The tax exemption for municipal bond interest and the federal deduction for state and local taxes remain intact for now. At one point, some thought that an overhaul of the federal tax code could be included in the budget deal. In recent weeks, however, it became clear that tax reform was going to be punted into 2014. 

Earlier this year, the Transportation Security Administration (TSA) announced that, beginning in July 2014, all airport operators would be responsible for monitoring all passengers as they leave secured boarding areas known as “sterile areas” — imposing a new cost on affected airports. The budget proposal addresses this issue by requiring TSA to continue monitoring airport exit lanes at airports currently receiving this service.

One issue that will still impact some counties will affect those who issued Build America Bonds (BAB). Since the agreement only deals with discretionary spending but leaves the cuts to mandatory spending in place, the reduction in the subsidy payment for BAB issuers that began earlier this year remains unchanged. 

Furthermore, the budget deal extends the cuts to mandatory spending for two years which, absent any future change, also extends the reduction in the subsidy payments to BAB issuers into 2022 and 2023 as well.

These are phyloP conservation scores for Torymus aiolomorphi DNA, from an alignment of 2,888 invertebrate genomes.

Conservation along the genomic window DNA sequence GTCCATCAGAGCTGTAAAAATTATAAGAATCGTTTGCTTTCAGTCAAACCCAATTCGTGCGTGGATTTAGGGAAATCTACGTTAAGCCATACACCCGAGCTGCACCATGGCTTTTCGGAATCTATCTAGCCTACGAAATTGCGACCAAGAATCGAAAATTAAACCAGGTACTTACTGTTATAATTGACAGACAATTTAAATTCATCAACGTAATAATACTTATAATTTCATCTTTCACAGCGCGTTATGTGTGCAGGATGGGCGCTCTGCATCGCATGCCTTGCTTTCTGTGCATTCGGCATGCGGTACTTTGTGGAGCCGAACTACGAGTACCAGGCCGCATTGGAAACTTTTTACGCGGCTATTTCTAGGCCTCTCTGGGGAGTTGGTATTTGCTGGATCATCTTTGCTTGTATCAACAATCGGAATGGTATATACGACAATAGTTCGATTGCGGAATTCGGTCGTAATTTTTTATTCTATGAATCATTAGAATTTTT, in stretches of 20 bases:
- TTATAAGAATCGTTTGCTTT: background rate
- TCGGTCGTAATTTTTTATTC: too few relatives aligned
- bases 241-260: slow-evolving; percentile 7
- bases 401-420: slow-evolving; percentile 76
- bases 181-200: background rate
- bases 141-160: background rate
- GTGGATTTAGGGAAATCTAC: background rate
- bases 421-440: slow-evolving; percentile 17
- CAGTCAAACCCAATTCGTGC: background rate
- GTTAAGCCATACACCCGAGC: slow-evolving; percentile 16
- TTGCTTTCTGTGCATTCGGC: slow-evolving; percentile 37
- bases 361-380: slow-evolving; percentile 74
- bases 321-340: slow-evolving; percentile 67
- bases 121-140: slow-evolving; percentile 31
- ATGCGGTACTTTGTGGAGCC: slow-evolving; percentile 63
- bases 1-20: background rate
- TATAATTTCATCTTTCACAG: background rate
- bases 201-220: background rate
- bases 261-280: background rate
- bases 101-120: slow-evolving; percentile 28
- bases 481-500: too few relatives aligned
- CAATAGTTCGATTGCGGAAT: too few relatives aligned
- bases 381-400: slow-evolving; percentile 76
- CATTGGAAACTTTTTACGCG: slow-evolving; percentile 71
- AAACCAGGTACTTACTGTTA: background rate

The bill provides more certainty by restoring regular order to the budget process. If both chambers are successful, the appropriations committees will be able to work on FY14 spending bills in advance of the Jan. 15, 2014 deadline — the date the current Continuing Resolution expires.

The bill identifies several spending cuts and measures that will raise non-tax revenue, among which are:

  • expanding the use of the Treasury Offset Program to all states so they can recover certain unemployment-insurance debts
  • repealing the Ultra-Deepwater and Unconventional Natural Gas and Other Petroleum Resources Research Program — a research and development program created in 2005
  • making permanent a requirement that states receiving mineral revenue payments help defray the costs of managing mineral leases that generate revenue